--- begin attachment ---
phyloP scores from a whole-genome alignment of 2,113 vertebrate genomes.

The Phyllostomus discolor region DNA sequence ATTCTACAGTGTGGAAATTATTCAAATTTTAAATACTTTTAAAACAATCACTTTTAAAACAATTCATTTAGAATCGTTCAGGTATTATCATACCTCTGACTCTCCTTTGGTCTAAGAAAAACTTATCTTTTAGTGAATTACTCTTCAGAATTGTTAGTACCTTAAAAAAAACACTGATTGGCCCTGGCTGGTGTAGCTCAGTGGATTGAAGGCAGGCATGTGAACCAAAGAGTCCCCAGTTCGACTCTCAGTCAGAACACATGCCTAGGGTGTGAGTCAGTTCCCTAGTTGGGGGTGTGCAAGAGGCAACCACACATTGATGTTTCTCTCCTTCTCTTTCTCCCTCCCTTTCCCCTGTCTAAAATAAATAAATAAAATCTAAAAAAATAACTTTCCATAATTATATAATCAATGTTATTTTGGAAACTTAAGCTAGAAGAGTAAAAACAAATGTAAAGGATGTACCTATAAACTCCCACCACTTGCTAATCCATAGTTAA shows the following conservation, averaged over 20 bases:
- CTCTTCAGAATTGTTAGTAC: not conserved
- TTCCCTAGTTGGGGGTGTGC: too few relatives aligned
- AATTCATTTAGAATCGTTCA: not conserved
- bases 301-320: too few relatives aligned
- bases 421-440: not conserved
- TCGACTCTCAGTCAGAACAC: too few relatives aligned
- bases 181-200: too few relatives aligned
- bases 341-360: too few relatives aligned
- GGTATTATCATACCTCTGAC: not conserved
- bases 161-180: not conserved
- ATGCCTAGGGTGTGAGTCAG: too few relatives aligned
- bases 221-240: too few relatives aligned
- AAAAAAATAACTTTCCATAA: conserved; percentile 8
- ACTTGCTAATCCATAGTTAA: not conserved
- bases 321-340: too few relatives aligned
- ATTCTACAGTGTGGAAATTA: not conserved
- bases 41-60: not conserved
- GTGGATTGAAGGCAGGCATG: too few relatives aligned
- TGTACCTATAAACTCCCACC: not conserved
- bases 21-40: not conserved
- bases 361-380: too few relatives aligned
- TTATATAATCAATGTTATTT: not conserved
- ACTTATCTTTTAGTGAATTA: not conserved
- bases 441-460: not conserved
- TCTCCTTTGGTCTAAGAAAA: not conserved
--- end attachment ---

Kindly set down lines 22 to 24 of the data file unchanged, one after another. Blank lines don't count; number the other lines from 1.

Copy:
- bases 21-40: not conserved
- bases 361-380: too few relatives aligned
- TTATATAATCAATGTTATTT: not conserved